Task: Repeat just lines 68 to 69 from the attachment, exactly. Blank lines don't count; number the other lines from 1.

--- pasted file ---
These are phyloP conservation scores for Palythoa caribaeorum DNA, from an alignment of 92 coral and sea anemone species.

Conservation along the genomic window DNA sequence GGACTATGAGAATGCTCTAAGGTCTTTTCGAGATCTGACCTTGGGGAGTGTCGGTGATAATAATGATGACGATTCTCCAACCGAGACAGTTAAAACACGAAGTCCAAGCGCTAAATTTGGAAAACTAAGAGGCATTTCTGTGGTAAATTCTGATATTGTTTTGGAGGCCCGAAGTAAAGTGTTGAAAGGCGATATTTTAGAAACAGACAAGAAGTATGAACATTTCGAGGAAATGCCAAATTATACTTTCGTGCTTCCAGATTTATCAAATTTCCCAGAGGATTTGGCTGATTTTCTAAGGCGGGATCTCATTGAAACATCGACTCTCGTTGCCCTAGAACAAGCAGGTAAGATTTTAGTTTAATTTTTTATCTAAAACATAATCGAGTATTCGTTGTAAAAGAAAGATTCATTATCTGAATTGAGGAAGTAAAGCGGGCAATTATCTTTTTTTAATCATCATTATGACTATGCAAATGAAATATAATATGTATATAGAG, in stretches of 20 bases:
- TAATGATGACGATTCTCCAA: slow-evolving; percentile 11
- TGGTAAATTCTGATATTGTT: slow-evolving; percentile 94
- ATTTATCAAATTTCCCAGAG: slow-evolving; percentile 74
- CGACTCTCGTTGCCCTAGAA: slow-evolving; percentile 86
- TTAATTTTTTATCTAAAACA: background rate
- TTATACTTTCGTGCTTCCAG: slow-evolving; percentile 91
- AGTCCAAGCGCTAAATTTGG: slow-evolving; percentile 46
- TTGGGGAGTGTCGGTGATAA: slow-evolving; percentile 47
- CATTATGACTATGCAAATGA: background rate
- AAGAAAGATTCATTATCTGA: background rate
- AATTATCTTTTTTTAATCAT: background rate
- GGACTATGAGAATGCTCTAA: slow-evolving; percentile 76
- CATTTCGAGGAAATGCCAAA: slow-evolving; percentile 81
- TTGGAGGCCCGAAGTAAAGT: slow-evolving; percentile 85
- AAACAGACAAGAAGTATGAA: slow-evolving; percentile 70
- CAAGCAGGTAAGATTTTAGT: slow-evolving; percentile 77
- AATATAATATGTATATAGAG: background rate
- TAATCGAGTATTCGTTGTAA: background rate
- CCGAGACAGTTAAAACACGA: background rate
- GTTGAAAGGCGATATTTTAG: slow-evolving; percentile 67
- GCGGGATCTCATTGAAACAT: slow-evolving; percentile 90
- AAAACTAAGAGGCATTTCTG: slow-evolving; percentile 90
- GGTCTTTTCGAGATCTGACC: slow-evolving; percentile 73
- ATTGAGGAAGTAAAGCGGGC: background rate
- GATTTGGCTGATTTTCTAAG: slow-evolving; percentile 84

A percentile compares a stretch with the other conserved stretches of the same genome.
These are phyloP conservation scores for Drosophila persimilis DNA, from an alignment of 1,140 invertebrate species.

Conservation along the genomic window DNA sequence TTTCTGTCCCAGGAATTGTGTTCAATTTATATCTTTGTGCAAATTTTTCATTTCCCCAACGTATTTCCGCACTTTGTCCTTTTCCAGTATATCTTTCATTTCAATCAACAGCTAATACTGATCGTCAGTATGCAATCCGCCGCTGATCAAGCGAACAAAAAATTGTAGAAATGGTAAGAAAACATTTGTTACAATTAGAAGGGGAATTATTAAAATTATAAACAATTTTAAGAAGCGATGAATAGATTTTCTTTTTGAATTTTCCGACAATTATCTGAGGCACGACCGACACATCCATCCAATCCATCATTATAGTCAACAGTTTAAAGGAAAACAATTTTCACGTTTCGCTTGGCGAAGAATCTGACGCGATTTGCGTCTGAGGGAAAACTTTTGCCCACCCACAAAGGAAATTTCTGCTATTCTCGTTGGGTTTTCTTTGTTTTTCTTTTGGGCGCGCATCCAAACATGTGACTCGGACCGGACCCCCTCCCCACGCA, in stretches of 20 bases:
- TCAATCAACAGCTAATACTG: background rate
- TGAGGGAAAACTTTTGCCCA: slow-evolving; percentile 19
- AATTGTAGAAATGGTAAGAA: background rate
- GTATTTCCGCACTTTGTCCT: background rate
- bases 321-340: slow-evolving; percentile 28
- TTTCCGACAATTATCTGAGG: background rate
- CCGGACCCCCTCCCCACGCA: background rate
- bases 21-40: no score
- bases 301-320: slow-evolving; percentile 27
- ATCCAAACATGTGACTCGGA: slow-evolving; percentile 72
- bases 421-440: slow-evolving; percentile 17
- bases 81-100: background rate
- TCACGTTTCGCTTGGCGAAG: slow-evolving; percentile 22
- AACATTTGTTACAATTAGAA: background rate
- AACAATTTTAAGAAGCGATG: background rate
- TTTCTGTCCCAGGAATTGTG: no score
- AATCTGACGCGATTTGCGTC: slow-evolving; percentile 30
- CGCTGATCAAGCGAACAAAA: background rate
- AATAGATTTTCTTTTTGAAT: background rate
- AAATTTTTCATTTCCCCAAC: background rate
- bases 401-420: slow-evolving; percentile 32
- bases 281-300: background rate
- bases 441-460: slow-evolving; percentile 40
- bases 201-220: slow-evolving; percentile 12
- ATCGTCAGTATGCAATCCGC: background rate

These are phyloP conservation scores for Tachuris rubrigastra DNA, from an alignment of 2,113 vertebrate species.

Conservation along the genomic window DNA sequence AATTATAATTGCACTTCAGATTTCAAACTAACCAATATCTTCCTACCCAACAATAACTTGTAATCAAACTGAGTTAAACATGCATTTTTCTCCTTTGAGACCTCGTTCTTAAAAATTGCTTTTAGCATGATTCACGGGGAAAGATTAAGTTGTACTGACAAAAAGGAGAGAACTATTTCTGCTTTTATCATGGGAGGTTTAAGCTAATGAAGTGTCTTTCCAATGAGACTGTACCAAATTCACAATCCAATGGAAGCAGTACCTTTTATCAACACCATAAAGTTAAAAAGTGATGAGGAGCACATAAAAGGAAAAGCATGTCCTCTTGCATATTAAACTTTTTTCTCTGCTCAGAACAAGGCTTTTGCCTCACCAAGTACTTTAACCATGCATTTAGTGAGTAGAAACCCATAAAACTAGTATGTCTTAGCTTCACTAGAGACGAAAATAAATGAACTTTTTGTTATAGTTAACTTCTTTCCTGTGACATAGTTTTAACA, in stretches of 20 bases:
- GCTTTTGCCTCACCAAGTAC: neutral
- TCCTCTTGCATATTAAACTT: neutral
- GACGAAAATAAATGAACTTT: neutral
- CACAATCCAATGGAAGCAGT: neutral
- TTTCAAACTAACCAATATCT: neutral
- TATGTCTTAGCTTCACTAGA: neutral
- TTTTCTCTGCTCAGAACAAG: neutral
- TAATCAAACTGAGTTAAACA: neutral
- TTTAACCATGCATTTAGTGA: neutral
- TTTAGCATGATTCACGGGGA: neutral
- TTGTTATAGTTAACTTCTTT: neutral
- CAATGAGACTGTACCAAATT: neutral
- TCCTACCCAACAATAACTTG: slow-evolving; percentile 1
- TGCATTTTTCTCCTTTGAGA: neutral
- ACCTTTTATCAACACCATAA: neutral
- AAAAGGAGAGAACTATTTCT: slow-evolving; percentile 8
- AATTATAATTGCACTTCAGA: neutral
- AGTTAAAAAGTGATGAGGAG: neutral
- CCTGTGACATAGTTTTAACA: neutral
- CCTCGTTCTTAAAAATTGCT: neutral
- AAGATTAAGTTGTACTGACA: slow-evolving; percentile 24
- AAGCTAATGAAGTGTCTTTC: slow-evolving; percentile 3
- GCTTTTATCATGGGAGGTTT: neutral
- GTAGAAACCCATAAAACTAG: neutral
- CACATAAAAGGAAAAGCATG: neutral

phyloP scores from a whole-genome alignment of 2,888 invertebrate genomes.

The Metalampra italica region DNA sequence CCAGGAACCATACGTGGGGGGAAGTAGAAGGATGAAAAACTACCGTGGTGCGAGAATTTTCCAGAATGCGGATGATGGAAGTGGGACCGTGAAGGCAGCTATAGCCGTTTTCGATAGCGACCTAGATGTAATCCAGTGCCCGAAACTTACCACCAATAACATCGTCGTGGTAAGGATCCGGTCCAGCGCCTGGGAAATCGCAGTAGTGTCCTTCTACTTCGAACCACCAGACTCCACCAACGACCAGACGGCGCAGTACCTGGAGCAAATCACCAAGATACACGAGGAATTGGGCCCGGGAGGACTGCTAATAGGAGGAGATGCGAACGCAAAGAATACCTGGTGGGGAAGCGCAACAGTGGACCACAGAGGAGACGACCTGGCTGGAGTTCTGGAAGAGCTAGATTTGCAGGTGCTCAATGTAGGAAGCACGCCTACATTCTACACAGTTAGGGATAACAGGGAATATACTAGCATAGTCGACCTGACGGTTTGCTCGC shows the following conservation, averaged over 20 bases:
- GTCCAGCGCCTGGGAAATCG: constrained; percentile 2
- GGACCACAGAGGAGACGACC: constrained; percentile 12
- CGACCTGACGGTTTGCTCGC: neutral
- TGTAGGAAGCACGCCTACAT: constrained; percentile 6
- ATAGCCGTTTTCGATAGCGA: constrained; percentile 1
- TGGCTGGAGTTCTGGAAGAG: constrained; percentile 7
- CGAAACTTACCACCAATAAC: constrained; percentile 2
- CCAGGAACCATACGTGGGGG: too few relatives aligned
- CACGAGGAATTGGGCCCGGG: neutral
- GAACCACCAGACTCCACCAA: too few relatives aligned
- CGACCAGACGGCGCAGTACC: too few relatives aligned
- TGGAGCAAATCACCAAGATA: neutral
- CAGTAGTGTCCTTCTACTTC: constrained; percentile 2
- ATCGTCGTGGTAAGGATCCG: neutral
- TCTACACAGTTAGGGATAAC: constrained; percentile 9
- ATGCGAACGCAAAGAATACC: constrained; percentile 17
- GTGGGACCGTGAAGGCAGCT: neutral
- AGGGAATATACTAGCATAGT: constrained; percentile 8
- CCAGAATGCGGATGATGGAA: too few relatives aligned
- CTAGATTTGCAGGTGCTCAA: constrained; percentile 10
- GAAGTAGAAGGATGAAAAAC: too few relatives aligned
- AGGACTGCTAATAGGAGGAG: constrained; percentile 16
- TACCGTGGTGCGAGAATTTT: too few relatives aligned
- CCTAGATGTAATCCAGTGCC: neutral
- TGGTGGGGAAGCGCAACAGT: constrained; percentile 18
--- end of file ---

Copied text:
- TTGTTATAGTTAACTTCTTT: neutral
- CAATGAGACTGTACCAAATT: neutral